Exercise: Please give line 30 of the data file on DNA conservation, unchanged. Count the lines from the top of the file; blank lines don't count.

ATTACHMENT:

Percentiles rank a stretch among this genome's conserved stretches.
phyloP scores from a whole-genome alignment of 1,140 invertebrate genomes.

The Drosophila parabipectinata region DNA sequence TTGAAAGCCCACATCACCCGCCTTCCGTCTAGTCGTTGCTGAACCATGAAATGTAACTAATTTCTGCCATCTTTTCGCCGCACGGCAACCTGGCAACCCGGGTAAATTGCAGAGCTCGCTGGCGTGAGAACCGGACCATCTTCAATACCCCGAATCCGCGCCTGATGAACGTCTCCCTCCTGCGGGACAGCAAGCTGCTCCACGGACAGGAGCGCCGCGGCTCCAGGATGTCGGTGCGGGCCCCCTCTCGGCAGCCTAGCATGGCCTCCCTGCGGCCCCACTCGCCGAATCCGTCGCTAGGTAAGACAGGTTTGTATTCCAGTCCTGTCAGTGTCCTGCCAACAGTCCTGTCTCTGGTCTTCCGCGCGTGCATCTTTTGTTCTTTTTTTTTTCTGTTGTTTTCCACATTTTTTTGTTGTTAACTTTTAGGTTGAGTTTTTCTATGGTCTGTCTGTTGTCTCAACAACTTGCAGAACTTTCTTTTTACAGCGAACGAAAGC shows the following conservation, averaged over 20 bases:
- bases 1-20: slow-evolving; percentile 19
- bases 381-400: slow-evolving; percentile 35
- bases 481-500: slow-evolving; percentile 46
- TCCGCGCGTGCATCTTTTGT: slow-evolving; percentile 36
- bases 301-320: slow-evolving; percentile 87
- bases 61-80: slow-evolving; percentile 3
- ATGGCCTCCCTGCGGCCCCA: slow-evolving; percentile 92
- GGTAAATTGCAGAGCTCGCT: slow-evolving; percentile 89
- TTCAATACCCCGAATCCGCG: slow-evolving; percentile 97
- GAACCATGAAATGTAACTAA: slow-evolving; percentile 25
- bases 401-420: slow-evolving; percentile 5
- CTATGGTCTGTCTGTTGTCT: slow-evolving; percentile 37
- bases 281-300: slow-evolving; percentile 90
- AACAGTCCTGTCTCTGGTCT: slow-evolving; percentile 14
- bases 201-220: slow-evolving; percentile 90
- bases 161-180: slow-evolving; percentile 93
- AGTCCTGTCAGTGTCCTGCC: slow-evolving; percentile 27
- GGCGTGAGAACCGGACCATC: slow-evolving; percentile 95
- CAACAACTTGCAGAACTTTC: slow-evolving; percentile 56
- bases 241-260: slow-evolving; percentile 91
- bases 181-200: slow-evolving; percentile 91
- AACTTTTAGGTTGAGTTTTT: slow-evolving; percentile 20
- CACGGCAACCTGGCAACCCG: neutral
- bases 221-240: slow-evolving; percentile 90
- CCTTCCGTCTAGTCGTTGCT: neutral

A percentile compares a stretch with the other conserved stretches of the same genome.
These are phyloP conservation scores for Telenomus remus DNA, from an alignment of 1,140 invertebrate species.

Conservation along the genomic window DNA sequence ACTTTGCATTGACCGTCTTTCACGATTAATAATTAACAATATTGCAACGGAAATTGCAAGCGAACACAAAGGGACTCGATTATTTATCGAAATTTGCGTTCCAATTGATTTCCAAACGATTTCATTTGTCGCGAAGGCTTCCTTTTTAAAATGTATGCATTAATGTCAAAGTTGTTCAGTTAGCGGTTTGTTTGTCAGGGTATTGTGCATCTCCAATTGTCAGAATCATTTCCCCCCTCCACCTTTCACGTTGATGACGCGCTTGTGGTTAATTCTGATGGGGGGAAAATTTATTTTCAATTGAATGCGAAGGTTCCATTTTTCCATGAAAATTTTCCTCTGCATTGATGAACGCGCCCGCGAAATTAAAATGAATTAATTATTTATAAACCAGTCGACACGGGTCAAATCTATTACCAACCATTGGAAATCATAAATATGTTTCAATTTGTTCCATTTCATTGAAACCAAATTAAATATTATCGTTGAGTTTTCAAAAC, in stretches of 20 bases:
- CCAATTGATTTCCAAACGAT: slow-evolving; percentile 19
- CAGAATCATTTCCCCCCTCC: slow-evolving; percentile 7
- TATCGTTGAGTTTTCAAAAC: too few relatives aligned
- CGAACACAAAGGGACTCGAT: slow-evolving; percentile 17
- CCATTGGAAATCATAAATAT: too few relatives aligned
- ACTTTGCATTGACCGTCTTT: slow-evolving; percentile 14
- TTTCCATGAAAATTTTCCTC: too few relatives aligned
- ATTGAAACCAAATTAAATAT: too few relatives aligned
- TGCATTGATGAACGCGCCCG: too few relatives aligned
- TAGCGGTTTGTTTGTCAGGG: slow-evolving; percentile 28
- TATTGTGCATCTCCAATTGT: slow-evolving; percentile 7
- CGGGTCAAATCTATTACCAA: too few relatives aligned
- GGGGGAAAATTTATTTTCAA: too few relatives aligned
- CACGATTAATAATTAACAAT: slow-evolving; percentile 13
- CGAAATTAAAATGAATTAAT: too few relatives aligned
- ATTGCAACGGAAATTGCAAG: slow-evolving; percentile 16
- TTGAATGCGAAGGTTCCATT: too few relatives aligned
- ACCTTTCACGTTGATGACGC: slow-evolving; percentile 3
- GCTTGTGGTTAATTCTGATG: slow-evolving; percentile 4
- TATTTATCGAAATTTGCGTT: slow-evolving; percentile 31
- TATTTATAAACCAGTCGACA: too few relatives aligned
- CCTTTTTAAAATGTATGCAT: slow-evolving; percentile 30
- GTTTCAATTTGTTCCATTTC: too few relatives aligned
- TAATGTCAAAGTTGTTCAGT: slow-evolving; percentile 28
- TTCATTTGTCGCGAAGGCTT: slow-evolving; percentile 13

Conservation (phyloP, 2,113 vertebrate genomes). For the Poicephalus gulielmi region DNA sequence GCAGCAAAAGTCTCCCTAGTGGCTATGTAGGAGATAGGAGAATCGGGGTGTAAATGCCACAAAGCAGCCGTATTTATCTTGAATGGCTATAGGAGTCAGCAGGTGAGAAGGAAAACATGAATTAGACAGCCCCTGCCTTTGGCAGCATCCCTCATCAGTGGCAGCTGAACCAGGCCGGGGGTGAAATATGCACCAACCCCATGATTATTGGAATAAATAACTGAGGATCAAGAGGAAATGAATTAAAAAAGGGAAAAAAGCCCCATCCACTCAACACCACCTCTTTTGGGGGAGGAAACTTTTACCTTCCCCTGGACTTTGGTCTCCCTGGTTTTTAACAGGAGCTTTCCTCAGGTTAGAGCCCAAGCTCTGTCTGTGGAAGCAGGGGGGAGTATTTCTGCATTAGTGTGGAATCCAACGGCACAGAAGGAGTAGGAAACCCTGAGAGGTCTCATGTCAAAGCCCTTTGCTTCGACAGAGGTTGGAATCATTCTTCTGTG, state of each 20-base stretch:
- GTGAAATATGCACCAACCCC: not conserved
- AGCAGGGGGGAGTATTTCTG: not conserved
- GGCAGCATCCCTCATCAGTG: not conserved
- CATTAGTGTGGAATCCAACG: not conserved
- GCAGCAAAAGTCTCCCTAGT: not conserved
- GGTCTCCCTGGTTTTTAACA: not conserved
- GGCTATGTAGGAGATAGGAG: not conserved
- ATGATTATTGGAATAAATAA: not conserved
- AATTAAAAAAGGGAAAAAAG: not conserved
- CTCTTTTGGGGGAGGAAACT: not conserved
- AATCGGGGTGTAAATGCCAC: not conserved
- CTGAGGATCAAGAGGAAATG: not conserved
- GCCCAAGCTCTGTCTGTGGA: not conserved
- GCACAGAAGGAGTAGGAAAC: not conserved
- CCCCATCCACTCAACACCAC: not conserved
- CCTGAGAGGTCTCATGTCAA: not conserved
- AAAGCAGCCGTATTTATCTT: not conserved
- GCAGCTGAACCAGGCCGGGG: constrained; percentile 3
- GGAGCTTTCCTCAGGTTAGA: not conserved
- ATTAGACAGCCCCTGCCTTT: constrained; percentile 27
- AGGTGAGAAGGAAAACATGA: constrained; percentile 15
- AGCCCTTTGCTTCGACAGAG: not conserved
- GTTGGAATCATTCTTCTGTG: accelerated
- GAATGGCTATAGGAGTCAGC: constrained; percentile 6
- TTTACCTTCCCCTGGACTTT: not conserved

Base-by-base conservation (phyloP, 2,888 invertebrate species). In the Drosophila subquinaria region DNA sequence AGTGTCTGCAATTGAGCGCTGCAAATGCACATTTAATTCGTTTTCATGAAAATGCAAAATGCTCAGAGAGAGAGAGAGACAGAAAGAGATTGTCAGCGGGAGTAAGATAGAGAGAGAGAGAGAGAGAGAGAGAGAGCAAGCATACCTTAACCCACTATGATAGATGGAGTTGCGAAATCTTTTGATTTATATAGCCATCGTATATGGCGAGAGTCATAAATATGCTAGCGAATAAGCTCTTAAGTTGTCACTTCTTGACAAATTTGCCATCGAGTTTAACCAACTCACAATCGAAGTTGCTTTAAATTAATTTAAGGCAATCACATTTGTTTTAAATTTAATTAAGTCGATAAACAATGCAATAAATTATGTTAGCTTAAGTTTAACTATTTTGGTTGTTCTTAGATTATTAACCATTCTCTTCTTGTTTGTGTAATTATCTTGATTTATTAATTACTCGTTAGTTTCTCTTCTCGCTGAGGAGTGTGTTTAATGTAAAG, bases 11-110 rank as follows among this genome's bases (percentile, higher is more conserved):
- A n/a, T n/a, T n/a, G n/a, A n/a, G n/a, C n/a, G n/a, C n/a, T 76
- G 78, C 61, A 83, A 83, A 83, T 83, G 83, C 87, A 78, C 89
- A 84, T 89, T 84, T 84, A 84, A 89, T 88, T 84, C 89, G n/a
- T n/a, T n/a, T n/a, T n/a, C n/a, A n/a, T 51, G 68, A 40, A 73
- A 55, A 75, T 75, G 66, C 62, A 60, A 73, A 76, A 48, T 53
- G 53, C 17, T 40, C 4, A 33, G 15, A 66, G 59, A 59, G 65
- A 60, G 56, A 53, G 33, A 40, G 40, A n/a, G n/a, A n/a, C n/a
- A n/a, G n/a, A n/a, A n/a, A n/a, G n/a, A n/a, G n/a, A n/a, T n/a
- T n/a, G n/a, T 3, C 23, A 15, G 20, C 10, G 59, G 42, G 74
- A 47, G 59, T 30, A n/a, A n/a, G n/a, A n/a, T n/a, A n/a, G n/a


These are phyloP conservation scores for Telenomus remus DNA, from an alignment of 1,140 invertebrate species.